and experimented with new ones.
The later arrival of influenza, tuberculosis, syphilis and other illnesses
would have further disrupted Aboriginal medicine, as did the profound
changes in diet and lifestyle imposed by white contact.
The diseases afflicting Aborigines today are very different from those
they would have experienced before European contact. Many early colonists,
seeing Aborigines disfigured by disease they had introduced, thought
Aborigines lived short lives of abject misery, in ignorance of any
A second, more benign change was the introduction last century of
the billycan. Almost everywhere in Aboriginal Australia, herbs that
once were soaked in water are now boiled over fires. Aborigines today
rarely distinguish this from a traditional practice, although they
know the billycan is a white man's innovation. Boiling is much quicker
than overnight soaking but it may destroy some active ingredients
and increase the potency in solution of others.
A third change is an apparent decline in the use of non-herbal
remedies. Aborigines today rarely, if ever, engage in bloodletting,
blood drinking, chants and the tying of healing amulets, though
these were important remedies in the past. Aborigines were probably
discouraged in these practices by early missionaries and after
absorbing Western ideas about medicine. Sorcery, however, remains
a potent belief and the casting and removing of spells is still
Aboriginal medicine has also changed in more subtle ways. Several
communities now make use of exotic plants, usually claiming there
to be traditional remedies. In the Northern Territory, medicines are
made from the exotic weed called asthma plant (Euphorbia hirta); from
the African tamarind tree fruit (Tamarindus indica), introduced from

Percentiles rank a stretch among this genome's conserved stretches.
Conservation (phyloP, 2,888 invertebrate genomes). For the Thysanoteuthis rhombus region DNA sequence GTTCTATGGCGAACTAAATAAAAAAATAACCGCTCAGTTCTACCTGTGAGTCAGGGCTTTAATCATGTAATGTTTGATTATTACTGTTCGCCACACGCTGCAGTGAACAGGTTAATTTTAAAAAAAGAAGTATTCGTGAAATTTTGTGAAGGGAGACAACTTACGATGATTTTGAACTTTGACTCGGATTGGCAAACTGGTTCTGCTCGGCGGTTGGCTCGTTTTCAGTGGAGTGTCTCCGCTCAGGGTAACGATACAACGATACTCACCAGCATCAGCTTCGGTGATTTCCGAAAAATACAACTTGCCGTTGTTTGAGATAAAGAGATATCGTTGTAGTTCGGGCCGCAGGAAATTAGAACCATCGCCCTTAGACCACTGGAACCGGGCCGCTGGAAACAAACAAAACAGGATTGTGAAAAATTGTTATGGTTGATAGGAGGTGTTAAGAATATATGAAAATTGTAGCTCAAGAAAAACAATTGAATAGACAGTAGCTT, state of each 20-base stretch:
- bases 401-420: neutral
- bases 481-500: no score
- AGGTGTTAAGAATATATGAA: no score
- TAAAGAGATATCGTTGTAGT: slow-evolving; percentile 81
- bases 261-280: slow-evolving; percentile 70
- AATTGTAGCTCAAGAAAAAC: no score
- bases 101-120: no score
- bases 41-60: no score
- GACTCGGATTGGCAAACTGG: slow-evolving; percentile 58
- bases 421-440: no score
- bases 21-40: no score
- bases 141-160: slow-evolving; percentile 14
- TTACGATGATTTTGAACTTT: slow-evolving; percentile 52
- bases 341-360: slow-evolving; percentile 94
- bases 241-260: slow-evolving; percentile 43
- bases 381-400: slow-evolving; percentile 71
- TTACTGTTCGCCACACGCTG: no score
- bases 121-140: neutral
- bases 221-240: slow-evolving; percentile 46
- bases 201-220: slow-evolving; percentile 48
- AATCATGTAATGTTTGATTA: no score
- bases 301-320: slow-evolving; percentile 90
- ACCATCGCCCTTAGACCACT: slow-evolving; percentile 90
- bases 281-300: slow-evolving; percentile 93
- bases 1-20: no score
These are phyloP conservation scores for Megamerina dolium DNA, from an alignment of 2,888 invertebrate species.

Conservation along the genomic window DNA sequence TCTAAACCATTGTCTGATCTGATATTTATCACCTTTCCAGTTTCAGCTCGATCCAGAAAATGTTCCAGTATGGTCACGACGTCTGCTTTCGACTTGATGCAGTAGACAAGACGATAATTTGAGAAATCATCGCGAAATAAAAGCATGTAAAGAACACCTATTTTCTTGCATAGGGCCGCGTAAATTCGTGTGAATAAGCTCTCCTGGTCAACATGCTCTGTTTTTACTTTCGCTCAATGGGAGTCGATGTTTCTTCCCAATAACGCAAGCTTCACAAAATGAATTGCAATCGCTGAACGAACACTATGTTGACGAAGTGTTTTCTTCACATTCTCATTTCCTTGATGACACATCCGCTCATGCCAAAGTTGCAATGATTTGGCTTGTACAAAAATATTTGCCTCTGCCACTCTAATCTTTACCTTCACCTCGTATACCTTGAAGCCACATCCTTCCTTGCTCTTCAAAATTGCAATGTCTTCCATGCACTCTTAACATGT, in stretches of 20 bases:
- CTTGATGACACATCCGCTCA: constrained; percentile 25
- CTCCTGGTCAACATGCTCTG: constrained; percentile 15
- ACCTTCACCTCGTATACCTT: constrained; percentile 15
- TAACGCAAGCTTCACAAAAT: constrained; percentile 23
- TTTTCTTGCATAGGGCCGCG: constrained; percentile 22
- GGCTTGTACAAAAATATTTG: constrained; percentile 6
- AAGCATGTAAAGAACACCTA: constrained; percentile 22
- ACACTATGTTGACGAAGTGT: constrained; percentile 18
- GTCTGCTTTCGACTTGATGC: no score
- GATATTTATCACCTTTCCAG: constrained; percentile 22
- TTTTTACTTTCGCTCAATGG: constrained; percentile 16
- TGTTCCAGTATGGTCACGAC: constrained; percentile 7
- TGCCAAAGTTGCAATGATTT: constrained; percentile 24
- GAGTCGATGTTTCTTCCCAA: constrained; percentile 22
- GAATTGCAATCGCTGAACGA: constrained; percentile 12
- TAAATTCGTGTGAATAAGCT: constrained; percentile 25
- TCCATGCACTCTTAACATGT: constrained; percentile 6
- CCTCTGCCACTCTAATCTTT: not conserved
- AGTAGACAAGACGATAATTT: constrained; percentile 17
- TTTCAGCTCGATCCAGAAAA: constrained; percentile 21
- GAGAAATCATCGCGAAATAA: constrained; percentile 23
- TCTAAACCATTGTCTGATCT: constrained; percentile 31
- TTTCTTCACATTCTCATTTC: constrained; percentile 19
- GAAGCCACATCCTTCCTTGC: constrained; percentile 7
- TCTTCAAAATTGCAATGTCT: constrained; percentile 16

Indonesia up to three hundred years ago; the Latin American shrub,
Jerusalem thorn (Parkinsonia aculeata); the South American billygoat
weed (Ageratum). Central Australian Pitjantjatjara chew South American
tree tobacco (Nicotiana glauca), and use the introduced rabbit in
The adoption of so many introduced plants into bush medicine suggests
the possibility that many of the native remedies would also have changed
through time. White Australians often think that Aboriginal culture
was static, but it has always been changing and adapting to new circumstances.
about the Causes of Illness
Throughout Australia, Aborigines believed that serious
illness and death were caused by spirits or persons practising
sorcery. Even trivial ailments, or accidents such as falling
from a tree, were often attributed to malevolence. Aboriginal
culture was too rich in meaning to allow the possibility of
accidental injury and death, and when someone succumbed to misfortune,
a man versed in magic was called in to identify the culprit.
These spiritual doctors were men (rarely women) of great wisdom and
stature with immense power. Trained from an early age by their elders
and initiated into the deepest of tribal secrets, they were the supreme
authorities on spiritual matters. They could visit the skies, witness
events from afar, and fight with serpents. Only they could pronounce
the cause of serious illness or death, and only they, by performing
sacred rites, could effect a cure.
Based on text originally prepared for
Reen at Big River Internet - Edited version reproduced with permission.